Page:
Sunday, October 30, 2011

REVIEW: Scott Brookman "A Song For Me, A Song For You"

Recommended for fans of the Beach Boys and/or piano based pop

While done on an indie budget, Scott Brookman has created some memorable melodies on this release. I'm betting there are a few Beach Boys/Brian Wilson albums in his record collection somewhere.
There are only a few guitar based tunes on this album, but they are expertly inserted just when you need them.
While Scott doesn't overdub background vocal after background vocal, his inflection is reminiscent of Brian Wilson, or his brother Carl at times. He's got a very pleasant voice, which is sometimes elusive in the indie-pop genre. (there are lots of great songwriters out there who would benefit from someone else singing their songs, but Scott is not one of them.)
So if you're looking for something to spin with your feet up one Sunday afternoon, you could do worse than "A Song For Me, A Song For You".

Standouts for me include: "The First Assault On My Day", "Lemon Lane", and "Monday Shirt"

"Monday Shirt" is available for free download HERE.

Scott's Website: Scott Brookman Bandcamp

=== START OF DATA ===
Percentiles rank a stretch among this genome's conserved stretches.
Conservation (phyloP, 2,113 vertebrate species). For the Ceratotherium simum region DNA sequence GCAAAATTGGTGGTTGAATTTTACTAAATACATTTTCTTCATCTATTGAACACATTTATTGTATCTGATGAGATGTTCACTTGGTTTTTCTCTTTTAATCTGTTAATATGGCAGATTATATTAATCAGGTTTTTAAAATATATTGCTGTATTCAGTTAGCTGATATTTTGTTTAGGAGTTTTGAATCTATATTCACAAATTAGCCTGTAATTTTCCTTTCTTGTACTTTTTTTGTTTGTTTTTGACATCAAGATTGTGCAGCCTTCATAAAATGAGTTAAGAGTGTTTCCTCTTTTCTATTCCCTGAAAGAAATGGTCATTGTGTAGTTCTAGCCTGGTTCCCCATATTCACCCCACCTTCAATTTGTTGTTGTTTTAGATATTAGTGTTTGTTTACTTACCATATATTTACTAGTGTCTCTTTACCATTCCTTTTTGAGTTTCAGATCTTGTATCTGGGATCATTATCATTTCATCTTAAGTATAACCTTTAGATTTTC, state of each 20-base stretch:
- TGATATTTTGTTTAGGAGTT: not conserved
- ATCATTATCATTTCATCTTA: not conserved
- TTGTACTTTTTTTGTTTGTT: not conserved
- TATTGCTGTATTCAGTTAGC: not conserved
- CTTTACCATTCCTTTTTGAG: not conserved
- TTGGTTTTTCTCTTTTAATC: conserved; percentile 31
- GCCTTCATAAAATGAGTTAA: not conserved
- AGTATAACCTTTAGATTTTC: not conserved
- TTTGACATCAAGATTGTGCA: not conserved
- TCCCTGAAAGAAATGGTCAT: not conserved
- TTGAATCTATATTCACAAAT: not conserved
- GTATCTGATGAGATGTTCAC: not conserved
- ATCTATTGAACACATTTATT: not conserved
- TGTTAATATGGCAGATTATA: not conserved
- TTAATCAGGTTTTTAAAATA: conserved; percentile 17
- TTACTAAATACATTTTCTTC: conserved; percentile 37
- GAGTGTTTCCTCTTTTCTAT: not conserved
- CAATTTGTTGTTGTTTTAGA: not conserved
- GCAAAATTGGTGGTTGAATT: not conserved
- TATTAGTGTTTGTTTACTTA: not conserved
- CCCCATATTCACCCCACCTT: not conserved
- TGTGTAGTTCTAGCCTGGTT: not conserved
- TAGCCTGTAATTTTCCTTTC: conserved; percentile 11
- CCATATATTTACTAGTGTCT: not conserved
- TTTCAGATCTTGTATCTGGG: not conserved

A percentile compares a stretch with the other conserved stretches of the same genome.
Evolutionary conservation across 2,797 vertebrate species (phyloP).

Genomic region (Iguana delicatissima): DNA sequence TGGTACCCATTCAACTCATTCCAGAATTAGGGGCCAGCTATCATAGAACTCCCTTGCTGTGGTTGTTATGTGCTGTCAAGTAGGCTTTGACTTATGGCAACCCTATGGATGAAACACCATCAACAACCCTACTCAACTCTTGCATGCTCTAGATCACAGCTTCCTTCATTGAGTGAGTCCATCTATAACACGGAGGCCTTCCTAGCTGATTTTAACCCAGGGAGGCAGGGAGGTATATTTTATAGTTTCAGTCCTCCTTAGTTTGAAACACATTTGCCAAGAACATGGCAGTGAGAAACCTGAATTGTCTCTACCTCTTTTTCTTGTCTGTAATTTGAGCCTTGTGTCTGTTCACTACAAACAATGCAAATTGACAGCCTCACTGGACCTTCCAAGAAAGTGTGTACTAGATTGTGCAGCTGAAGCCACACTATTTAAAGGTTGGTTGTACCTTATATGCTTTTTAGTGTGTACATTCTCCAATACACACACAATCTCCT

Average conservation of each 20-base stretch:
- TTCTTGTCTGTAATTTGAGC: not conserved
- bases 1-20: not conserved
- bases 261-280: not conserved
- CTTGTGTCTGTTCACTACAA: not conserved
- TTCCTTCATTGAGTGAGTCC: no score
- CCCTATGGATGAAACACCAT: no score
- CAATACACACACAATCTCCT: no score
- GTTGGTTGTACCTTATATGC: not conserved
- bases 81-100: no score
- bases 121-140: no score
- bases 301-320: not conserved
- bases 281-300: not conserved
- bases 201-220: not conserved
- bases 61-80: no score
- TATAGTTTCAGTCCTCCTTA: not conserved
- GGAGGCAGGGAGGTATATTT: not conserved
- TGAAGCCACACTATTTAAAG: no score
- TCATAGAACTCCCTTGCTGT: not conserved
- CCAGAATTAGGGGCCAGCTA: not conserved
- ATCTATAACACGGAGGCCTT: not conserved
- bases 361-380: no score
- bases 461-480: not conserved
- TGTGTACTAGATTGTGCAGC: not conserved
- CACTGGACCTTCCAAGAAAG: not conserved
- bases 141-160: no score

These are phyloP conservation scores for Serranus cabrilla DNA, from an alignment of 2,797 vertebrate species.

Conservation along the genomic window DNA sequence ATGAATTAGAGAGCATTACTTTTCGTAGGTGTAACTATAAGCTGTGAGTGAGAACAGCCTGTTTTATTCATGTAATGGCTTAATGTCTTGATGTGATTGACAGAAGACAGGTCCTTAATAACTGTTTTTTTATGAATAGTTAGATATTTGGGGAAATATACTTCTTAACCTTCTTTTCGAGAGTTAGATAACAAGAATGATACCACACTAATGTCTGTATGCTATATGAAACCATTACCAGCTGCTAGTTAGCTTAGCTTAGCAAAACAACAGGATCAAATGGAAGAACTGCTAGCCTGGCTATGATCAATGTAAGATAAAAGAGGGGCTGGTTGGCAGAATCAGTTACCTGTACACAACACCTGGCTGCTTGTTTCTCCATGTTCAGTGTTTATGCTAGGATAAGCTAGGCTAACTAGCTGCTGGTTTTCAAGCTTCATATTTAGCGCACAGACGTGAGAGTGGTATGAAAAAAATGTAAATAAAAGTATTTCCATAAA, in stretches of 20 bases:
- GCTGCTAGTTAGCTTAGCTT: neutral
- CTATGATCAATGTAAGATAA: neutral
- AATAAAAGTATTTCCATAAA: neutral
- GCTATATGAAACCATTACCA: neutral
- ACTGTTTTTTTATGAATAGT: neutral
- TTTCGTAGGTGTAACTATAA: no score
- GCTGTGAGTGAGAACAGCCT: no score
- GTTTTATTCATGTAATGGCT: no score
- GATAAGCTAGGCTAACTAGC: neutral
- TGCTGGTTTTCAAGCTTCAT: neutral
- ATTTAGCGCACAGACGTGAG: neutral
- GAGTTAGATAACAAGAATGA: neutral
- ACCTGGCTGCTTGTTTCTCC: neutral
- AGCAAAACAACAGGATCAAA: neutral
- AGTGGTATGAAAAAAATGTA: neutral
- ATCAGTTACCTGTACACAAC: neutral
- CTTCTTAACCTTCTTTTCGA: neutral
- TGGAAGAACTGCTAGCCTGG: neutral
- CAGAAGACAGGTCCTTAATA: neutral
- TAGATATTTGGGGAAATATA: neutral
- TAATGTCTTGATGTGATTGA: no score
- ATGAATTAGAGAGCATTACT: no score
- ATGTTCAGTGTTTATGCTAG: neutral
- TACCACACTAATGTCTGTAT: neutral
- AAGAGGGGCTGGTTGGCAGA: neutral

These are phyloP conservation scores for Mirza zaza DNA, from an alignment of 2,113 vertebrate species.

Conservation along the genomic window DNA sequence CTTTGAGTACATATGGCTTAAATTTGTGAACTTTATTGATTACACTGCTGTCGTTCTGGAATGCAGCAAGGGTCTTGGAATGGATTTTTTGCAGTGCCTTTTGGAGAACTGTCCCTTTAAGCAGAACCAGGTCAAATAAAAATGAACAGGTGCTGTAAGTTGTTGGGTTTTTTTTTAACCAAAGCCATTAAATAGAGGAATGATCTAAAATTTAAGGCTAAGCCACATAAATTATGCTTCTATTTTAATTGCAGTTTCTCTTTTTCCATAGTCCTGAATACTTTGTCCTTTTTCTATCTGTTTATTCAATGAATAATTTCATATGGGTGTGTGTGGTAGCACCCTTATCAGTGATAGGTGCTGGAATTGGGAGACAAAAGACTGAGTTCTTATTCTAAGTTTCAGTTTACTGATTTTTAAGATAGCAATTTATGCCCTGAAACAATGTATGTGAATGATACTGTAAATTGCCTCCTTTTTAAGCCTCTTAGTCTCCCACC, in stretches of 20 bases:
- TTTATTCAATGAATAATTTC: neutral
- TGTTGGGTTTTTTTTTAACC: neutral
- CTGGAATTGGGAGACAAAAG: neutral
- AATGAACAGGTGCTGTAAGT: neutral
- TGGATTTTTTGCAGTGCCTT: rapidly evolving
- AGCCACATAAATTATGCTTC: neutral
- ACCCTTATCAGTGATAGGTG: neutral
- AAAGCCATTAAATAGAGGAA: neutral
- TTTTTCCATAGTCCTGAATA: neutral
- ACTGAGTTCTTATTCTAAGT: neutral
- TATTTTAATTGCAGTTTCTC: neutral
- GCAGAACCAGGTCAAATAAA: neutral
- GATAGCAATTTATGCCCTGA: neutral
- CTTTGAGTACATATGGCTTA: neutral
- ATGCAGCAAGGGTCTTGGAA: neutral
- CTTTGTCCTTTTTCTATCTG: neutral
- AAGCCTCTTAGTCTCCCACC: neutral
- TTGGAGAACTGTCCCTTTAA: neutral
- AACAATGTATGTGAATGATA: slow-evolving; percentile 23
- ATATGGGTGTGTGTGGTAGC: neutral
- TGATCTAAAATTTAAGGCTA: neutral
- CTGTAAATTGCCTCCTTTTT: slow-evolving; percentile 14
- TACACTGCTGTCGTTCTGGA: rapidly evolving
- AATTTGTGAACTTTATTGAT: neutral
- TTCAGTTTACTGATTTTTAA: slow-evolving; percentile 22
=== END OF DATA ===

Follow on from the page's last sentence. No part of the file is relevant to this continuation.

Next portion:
Thursday, August 4, 2011

REVIEW: The Cars "Move Like This"

Cars’ New Album: Good, but Falls Short of Band’s Former Glory

Tech tipsComputer Tricks

By Joe Lynch

The Cars released 'Move Like This' in summer of 2011

The Cars, 2011

At first listen, the Cars’ first album of new material since 1987 seems to pick up where the band left off a couple of decades ago. Move Like This is nicely reminiscent of the band’s best work, but unfortunately it lacks something essential. The opening sounds of “Blue Tip,” for example, hearken back to a time when melody was still infused in pop music and the artists that sang the songs did so without the aid of software to correct their vocal missteps.

The opening measures, however, also expose what is missing from the album: the band’s bass guitarist and alternate lead singer, Benjamin Orr, who died in 2000 of pancreatic cancer. It is obvious, and painfully so, that the opening bass notes are provided and sequenced by Greg Hawkes on keyboard.